Seattle Department of Neighborhoods Newsletter

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Picardo P-Patch Partners with Sand Point Family Housing to Bring Fresh Produce, Herbs, and Flowers to Residents

The giving garden system has been an integral part of the P-Patch Community Gardening Program since its creation in 1973. Last year, Seattle’s first P-Patch, Picardo Farm, made the decision to stop delivering produce to food banks and instead transition their donation program to building long-term community partnerships with organizations in their neighborhood. One of those organizations is Solid Ground Sand Point Family Housing. We recently connected with Matthew White, a residential case manager at Solid Ground to learn more about the produce donations.

Read more in the Front Porch Blog.

Other City News

Over $3 Million is Awarded to Support Community Meals for Older Adults: The Seattle Human Services Department’s (HSD) Aging and Disability Services division has announced a combination of federal Older Americans Act funds and HSD General Fund dollars to help provide nutritionally sound and culturally nuanced meals in a group setting. Learn more about the community meal funding.

Calling All Artists! Help Honor the Central District’s Rich and Diverse History: The Garfield Super Block Coalition (GSB) and Seattle Parks and Recreation are currently seeking artists to help contribute to the placemaking goals of the GSB project by creatively telling the story of the Central District neighborhood through art. Learn more about artistic opportunities to honor the Central District.

Labor Day Closures for Seattle Parks and Recreation: Many Seattle Parks and Recreation facilities and services will be closed on Monday, September 4 in observance of the Labor Day holiday. See a full list of facilities that will be closed and those operating on regular schedules this holiday weekend.

City and Port of Seattle Announce New Partnership to Revitalize Parks on Elliott Bay Waterfront: Government and organizational leaders recently formed Elliott Bay Connections, an unprecedented public-private partnership to connect, restore, and revitalize parks along the Elliott Bay waterfront at zero cost to taxpayers. Read more about the Elliott Bay Connections partnership and future waterfront plans.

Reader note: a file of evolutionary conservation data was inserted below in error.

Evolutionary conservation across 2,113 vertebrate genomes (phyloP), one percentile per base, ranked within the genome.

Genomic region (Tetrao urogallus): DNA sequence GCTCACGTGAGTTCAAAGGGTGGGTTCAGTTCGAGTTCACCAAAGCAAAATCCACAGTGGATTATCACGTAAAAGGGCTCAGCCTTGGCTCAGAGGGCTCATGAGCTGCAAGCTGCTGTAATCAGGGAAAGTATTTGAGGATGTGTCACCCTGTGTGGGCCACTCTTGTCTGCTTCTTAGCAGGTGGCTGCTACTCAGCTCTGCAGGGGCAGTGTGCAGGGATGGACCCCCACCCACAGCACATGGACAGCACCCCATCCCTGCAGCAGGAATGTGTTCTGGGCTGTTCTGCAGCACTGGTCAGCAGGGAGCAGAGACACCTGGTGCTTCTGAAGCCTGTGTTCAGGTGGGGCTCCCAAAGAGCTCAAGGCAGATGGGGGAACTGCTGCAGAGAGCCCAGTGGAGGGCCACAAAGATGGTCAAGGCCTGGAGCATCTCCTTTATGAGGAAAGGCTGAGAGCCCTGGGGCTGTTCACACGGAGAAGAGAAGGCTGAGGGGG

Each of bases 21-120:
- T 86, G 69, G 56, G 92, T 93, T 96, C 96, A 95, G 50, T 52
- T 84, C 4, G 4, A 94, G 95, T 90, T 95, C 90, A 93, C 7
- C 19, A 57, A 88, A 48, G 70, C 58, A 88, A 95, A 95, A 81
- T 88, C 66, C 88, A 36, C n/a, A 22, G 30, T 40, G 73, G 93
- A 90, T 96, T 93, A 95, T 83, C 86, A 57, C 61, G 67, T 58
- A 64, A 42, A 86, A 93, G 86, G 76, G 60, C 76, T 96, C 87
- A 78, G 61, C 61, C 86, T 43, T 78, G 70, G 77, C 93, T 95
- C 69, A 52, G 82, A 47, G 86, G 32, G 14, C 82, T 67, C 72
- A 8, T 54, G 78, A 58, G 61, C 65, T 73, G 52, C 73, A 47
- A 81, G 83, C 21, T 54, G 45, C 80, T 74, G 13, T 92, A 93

Seattle Slam Showdown: Free Youth Basketball Tournament Sept 9-10: The 3-on-3 basketball youth tournament is free and open for all youth 8-13 years old and celebrates youth’s talent and passion while also inspiring them with mentorship and guidance. Check out more details and register today!

Laurelhurst Community Center Temporarily Closed for ADA Renovations: The Laurelhurst Community Center will close on September 1 for the ADA Barrier Removal Project. The entire community center, play area, play field and parking lot will be closed during construction. Learn more about the renovation project and projected timeline.

In The Community

A vintage black and white photo with five adults and two small children standing in front of a row of greenhouses

Local Archaeology Class Unearths Important Piece of Japanese American History in North Seattle

In 1911, the Kumasakas leased a small farm with greenhouses at 85th and Latona Avenue. They operated that until 1919 when they moved to what is now North Seattle College, and occupied the farm until 1968 when the whole area was bought up for the construction of North Seattle College. Last year, an archaeology class led by Dr. Alicia Valentino, associate faculty of Edmonds College, uncovered remnants of what used to be part of Bea Kumasaka’s old family farm, the Green Lake Gardens Company. They continue their efforts this year at the same site.

Read more in Northwest Asian Weekly.

A group of Native Americans pictured on a beach with a carved wooden sculpture of an orca behind them

Celebrating the Life of Tokitae the Orca on San Juan Island

On Sunday, more than 300 people gathered Sunday at a park in the heart of the home waters of the southern resident orcas to pay tribute to the life of Tokitae. She was the last of the southern resident orcas still alive in captivity until Aug. 18, when she died after spending 53 years in the same tank at the Miami Seaquarium. A recording of what was said to be some of Tokitae’s last calls, recently made in her tank at the Seaquarium, were played over a loud speaker. Also played were the wild sounds of her family members, recorded as they swam the waters of the San Juan Islands, where they gathered the day she died.

Read the full story in The Seattle Times.

A man wearing a brimmed hat and glasses stands with arm around a woman with long hair and glasses wearing a red tank top

A Look into the Pacific Northwest's Only Chicano Art Gallery

A painting of Jake Prendez and his son wearing black T-shirts and blue luchador masks adorns part of a gallery of his original Chicano art on a bubble gum pink wall inside the Nepantla Cultural Arts Gallery. Jake Prendez and Judy Avitia-Gonzalez, a married couple who are longtime White Center residents, opened the gallery in 2019 with two main goals: making art more accessible in the area and providing opportunities for artists of color who they say have long been neglected in traditional art spaces.

Read more in The Seattle Times.

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